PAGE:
3. Musée des Egouts

Yep, you read that right: this museum is devoted to the sewer system of Paris. The history of Paris is inextricably linked to the river Seine, which was once the sewer through the city. When Napoleon began building the sewer system, it modernized the city exponentially. This (slightly smelly) museum takes you through these developments, from ancient times to the present.

4. Memorial de la Shoah

Founded in 2005, the Shoah memorial houses several exhibits dedicated to the plight of the Jewish people of France, many of whom lived in the Marais, where the museum is located. The museum is home notably to the Wall of Names, listing the approximately 76,000 Jewish people deported from France during the war.

5. Espace Dalí

Located up in beautiful Montmartre, this museum features over 300 original pieces from Surrealist master Salvador Dalí. Each year, the museum houses a new temporary exhibit, and it also displays modern works from local artists in tandem with Dalí’s masterpieces.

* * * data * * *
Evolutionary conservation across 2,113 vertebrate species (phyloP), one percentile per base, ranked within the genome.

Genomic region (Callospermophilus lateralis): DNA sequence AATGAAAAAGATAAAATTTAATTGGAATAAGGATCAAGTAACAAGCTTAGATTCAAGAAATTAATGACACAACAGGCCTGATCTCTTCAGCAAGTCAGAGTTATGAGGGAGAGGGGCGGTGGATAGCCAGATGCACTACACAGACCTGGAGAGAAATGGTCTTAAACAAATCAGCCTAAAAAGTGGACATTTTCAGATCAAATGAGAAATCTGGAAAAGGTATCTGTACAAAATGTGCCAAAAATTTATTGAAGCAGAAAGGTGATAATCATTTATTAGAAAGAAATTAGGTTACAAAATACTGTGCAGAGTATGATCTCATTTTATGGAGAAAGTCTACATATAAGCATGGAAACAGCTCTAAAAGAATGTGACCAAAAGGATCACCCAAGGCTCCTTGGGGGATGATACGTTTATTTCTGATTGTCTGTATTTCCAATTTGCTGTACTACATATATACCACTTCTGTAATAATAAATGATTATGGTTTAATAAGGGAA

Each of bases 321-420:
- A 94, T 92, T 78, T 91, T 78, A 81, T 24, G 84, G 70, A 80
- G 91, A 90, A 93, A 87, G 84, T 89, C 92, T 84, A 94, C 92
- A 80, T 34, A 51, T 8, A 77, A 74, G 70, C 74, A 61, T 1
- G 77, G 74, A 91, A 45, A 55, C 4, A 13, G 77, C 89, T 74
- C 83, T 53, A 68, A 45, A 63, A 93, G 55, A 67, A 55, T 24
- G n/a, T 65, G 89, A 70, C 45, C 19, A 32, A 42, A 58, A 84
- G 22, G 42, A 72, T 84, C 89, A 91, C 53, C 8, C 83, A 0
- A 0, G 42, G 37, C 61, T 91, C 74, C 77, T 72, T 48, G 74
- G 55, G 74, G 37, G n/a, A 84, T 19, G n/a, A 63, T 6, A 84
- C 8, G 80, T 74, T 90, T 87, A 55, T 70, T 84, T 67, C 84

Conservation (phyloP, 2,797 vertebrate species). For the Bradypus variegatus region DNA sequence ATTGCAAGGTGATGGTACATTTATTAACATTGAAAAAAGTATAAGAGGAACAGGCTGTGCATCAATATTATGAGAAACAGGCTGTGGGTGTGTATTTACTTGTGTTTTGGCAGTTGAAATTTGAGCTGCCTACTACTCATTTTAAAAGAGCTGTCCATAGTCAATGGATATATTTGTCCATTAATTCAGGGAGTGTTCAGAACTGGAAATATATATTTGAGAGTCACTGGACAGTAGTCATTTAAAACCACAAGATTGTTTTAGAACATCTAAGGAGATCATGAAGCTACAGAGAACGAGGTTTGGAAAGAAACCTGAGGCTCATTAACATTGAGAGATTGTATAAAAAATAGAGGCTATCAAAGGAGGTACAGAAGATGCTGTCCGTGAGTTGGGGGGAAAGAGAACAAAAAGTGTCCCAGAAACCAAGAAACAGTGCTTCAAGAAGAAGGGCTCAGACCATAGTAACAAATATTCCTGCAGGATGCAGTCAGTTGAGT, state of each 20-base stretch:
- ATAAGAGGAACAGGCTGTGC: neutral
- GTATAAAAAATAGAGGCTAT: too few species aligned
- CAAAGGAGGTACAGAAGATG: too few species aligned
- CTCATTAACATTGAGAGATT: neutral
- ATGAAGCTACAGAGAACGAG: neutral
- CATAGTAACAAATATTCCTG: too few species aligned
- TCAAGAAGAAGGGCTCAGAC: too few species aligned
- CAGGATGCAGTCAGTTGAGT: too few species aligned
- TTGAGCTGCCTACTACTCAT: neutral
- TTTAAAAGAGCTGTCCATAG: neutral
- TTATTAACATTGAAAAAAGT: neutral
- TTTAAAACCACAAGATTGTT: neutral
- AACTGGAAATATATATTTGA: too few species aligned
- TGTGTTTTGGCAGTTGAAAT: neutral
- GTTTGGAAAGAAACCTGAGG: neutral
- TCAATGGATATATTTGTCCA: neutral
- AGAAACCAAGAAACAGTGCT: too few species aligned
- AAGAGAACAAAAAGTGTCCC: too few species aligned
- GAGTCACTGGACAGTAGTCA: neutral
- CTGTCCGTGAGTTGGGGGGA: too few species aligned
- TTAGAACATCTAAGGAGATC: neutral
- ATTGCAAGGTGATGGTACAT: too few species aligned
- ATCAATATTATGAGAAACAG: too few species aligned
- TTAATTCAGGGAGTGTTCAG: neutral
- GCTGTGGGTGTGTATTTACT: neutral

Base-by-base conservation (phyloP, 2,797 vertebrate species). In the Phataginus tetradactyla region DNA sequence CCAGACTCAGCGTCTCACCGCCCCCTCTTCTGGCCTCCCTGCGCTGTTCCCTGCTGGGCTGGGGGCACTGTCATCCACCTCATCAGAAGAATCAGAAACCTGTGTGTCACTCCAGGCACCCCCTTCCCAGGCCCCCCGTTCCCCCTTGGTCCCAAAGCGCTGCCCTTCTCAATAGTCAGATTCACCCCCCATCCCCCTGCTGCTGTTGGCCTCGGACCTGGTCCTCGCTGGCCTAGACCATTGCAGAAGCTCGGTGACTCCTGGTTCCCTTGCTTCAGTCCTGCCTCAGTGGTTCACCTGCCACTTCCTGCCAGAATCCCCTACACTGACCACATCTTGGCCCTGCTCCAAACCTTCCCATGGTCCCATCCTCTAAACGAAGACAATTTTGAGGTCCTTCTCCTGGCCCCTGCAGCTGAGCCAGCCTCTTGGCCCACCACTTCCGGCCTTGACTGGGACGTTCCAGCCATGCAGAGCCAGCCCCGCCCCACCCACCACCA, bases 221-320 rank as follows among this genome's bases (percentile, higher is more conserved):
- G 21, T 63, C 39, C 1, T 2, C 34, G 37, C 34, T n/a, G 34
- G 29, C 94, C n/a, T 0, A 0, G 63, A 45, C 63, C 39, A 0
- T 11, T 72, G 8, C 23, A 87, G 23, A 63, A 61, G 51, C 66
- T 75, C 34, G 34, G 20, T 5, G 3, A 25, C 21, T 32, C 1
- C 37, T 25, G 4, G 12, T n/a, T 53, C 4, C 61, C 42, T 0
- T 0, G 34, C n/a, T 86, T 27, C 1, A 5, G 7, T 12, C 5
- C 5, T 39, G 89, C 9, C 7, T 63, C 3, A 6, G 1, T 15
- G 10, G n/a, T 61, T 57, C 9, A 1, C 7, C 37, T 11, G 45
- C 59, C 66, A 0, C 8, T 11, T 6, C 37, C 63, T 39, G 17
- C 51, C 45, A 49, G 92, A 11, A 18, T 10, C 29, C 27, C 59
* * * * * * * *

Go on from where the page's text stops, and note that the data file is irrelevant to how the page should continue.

galette des rois

The Low-Down on French King Cake (And Where to Find it in Paris!)

France may no longer have a king, but we do have King Cake, a traditional dessert you’ll find in pastry shops all over the country just in time for Epiphany on January 6th.

While King Cake, or galette des rois, was once a Catholic tradition associated with the arrival of the three wise men at the birthplace of Jesus, in secular France, the cake has become more of a celebration of the New Year: you’ll find galettes on French tables from the beginning of January through to the end of February – and with it, an intriguing tradition.

What Is King Cake?

Unlike in New Orleans, where King Cake is made with a brioche dough and brightly colored icing, in France, galette is a combination of buttery puff pastry and frangipane, a sweetened almond-based paste similar to marzipan.

Most galettes are big enough to share, though you’ll also find individual portioned ones, as well as galettes with added flavors, like pistachio, coconut, or chocolate.

How Do You Eat a King Cake?